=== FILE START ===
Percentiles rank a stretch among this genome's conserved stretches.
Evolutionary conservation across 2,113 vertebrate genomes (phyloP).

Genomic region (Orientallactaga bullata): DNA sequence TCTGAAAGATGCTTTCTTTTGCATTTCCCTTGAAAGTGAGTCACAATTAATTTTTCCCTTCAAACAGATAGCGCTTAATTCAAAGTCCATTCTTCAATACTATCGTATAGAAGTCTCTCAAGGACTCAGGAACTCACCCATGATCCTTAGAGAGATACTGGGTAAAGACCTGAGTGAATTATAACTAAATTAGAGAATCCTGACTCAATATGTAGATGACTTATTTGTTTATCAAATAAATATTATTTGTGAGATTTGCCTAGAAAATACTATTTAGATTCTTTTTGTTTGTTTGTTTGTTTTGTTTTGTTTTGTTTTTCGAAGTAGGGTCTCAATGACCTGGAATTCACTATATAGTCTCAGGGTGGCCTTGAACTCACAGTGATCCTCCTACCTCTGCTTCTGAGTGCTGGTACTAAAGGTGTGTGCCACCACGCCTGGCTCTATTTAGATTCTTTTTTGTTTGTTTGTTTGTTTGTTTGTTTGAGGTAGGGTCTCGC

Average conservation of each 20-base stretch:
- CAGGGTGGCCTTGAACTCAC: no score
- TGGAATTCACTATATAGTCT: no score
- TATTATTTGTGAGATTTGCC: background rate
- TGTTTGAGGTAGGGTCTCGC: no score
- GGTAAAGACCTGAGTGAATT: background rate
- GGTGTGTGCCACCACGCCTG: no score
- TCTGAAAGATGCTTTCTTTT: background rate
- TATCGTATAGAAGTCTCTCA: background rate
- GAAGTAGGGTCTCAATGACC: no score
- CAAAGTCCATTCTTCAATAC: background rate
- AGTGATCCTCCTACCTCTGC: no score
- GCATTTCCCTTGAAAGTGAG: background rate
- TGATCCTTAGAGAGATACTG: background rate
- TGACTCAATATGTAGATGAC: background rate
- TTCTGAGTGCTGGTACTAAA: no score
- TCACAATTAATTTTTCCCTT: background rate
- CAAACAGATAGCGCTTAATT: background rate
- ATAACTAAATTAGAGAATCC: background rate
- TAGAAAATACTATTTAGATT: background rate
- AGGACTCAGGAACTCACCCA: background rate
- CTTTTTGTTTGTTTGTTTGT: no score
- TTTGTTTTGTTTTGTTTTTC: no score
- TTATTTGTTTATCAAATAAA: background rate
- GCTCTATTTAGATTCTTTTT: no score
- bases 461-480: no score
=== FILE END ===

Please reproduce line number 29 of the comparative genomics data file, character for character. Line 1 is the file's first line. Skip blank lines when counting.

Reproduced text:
- bases 461-480: no score